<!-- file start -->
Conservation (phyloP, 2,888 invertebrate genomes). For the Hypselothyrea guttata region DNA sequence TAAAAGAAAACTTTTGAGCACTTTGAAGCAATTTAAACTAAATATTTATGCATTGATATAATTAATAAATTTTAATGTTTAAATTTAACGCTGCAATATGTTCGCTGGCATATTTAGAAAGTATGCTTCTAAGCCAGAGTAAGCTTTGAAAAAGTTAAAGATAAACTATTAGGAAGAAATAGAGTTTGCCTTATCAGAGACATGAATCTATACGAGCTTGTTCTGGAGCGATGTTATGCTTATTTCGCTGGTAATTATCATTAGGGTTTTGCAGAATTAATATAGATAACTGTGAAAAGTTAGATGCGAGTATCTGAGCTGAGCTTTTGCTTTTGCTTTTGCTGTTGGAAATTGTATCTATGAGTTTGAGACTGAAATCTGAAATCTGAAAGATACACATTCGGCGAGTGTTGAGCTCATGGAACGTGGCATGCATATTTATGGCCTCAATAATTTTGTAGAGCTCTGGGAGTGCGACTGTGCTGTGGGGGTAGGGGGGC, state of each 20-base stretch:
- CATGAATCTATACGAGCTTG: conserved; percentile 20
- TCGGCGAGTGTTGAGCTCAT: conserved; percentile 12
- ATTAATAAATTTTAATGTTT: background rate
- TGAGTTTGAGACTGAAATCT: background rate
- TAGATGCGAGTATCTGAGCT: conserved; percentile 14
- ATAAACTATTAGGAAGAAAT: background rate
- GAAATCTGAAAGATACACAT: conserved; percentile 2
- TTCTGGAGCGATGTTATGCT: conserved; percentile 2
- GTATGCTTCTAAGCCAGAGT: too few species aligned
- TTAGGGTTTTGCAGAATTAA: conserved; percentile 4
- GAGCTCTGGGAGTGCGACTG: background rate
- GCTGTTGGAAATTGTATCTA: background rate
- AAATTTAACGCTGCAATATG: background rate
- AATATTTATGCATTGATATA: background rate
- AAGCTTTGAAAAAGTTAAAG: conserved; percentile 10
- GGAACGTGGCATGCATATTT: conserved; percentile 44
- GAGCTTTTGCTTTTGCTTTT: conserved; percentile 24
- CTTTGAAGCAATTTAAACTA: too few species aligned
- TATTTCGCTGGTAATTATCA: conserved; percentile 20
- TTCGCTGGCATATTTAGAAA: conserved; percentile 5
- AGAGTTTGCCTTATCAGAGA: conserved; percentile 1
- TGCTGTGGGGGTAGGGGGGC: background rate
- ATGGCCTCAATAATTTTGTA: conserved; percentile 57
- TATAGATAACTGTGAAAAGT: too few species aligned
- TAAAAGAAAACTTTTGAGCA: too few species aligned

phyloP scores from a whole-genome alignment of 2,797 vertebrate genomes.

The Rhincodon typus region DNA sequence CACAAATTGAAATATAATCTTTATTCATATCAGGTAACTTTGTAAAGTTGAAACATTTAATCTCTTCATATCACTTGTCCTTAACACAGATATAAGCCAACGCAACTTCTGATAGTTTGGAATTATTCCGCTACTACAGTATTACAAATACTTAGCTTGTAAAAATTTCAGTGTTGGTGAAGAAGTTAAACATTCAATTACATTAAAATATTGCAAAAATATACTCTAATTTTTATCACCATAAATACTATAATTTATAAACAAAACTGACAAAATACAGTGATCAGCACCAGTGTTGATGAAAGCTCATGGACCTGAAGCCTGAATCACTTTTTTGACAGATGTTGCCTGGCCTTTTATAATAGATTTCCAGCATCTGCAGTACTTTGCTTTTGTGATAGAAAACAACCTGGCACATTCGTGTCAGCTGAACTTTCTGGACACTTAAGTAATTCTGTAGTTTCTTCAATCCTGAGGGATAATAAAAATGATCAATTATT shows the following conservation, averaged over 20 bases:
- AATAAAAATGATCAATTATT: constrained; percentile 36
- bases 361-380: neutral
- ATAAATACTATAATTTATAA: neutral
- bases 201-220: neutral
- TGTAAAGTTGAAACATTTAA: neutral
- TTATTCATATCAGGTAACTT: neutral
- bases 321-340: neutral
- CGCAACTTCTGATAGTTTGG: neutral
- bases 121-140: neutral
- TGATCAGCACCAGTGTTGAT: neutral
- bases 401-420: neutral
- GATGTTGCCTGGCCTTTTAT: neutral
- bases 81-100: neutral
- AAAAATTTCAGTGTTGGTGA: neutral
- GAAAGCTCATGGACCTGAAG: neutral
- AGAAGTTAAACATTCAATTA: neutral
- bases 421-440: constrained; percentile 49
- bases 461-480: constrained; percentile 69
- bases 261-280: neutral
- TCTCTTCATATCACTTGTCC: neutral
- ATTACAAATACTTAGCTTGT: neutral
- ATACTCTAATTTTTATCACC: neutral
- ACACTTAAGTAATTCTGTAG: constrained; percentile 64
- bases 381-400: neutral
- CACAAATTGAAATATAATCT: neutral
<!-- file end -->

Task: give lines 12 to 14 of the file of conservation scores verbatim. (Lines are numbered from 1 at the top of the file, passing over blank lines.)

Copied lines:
- GAGCTCTGGGAGTGCGACTG: background rate
- GCTGTTGGAAATTGTATCTA: background rate
- AAATTTAACGCTGCAATATG: background rate